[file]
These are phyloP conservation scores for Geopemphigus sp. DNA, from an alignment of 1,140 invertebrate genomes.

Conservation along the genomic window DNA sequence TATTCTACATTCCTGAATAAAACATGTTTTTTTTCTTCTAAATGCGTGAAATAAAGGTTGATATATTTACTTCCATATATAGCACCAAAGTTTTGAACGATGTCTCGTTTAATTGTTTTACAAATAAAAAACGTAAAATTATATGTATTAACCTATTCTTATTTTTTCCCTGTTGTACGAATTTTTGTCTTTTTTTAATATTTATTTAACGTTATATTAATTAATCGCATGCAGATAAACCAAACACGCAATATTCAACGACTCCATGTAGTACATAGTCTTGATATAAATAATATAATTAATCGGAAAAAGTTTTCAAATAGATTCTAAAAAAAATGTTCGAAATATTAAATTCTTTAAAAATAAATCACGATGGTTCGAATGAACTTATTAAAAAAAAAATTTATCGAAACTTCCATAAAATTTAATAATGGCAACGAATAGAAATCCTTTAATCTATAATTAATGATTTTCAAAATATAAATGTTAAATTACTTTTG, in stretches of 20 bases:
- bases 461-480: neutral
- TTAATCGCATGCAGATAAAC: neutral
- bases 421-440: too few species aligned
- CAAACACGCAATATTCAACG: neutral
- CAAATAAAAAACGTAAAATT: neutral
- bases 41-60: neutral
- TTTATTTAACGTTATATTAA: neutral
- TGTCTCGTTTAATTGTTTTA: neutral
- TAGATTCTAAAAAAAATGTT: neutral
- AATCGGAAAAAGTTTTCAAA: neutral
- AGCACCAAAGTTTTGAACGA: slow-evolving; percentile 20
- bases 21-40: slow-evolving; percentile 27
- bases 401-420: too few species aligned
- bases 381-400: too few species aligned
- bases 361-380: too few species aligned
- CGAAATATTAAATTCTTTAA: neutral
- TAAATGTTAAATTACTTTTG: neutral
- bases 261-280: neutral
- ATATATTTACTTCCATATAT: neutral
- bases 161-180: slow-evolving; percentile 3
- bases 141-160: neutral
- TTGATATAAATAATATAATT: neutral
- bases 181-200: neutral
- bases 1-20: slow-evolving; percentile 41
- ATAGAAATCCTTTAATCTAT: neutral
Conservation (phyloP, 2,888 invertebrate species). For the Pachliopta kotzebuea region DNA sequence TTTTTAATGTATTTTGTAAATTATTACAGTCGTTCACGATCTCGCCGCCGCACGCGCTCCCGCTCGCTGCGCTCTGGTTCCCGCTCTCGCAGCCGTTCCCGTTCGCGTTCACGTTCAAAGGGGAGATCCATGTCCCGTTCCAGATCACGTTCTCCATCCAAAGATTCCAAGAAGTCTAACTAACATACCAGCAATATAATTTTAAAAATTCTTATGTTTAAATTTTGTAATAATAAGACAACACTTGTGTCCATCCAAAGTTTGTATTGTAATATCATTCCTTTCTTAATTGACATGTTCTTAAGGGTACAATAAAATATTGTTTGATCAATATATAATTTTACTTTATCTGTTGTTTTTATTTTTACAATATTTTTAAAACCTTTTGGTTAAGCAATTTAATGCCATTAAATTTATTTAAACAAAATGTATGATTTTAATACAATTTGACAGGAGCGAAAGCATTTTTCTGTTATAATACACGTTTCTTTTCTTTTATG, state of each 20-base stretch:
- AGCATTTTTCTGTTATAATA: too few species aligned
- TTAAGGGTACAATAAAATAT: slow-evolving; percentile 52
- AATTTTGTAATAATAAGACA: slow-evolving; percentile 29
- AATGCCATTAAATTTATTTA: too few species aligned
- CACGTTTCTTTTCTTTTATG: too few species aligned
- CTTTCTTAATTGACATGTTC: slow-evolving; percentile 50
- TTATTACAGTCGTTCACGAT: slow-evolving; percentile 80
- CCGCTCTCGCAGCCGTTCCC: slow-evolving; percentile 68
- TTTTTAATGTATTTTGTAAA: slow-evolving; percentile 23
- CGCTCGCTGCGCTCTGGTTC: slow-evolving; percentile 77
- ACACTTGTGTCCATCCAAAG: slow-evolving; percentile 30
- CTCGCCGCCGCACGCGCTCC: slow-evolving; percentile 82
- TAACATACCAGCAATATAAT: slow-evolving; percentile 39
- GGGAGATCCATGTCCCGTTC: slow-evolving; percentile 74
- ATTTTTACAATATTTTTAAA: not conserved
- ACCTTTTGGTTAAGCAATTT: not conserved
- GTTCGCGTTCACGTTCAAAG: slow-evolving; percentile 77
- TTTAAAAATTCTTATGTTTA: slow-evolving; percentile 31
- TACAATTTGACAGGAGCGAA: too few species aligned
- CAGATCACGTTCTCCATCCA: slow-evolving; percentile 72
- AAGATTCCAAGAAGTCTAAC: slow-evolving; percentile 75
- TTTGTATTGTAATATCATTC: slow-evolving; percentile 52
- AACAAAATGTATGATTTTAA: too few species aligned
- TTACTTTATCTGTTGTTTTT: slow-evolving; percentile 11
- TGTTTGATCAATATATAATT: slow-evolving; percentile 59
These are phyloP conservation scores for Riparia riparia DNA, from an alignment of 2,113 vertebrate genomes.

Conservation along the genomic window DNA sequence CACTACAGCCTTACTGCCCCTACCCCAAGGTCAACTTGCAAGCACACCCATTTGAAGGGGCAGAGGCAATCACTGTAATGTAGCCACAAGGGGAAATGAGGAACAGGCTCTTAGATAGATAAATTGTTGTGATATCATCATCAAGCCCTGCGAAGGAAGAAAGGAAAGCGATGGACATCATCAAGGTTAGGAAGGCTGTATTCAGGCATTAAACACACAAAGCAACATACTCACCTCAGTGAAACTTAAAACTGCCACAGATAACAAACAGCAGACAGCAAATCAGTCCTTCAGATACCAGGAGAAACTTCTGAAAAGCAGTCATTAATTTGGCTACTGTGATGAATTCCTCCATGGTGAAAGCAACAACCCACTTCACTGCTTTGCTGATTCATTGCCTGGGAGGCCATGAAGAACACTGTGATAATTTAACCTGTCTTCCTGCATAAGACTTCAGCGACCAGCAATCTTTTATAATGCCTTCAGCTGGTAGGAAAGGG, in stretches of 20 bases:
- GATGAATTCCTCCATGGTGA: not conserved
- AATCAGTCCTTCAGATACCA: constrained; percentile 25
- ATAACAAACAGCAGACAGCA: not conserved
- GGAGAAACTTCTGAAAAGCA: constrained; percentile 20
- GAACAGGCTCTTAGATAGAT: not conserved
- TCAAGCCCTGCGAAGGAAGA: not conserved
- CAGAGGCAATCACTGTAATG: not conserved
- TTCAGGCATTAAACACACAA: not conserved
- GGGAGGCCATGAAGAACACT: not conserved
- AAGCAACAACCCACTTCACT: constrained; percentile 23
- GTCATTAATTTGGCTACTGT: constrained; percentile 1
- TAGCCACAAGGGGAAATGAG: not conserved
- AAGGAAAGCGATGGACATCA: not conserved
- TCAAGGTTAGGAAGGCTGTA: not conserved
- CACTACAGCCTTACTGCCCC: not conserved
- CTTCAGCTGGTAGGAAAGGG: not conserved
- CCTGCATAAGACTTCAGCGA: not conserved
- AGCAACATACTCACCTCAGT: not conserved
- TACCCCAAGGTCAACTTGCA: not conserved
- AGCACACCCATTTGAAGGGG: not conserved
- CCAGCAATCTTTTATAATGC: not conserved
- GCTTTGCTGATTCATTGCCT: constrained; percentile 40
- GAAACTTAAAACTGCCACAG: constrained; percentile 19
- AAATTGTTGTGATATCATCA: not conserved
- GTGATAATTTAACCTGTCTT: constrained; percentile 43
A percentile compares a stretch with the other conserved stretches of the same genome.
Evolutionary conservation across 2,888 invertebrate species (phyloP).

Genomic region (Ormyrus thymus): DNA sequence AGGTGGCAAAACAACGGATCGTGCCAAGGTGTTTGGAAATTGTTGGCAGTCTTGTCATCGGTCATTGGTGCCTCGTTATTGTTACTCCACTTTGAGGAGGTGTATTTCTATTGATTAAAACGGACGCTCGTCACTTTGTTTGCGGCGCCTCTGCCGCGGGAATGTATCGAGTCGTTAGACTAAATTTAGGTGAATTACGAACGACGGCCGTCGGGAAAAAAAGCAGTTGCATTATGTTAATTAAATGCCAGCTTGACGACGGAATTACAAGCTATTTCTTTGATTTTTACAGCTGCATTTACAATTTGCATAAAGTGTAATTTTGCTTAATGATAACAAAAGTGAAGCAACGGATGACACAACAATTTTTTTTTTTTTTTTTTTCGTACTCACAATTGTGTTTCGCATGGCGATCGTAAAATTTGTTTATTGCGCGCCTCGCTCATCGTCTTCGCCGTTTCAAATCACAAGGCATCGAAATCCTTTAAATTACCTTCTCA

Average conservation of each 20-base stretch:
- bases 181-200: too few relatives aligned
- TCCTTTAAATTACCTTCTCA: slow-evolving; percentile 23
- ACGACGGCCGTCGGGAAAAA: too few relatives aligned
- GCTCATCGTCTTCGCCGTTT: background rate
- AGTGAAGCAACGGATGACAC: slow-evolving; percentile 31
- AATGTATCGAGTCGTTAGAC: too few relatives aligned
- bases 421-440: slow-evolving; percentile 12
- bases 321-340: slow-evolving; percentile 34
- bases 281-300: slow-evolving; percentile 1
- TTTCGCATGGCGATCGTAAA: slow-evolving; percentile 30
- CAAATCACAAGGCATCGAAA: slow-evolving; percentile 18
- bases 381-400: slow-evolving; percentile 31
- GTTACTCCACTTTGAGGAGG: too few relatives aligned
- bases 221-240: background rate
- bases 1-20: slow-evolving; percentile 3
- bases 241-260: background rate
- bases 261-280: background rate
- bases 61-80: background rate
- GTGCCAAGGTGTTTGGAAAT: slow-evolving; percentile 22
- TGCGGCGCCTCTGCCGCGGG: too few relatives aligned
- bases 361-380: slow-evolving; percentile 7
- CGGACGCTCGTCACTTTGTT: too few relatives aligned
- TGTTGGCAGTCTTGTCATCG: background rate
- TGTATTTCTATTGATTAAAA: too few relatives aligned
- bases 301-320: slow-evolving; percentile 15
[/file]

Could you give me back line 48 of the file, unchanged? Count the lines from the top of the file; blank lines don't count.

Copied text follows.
- CAGATCACGTTCTCCATCCA: slow-evolving; percentile 72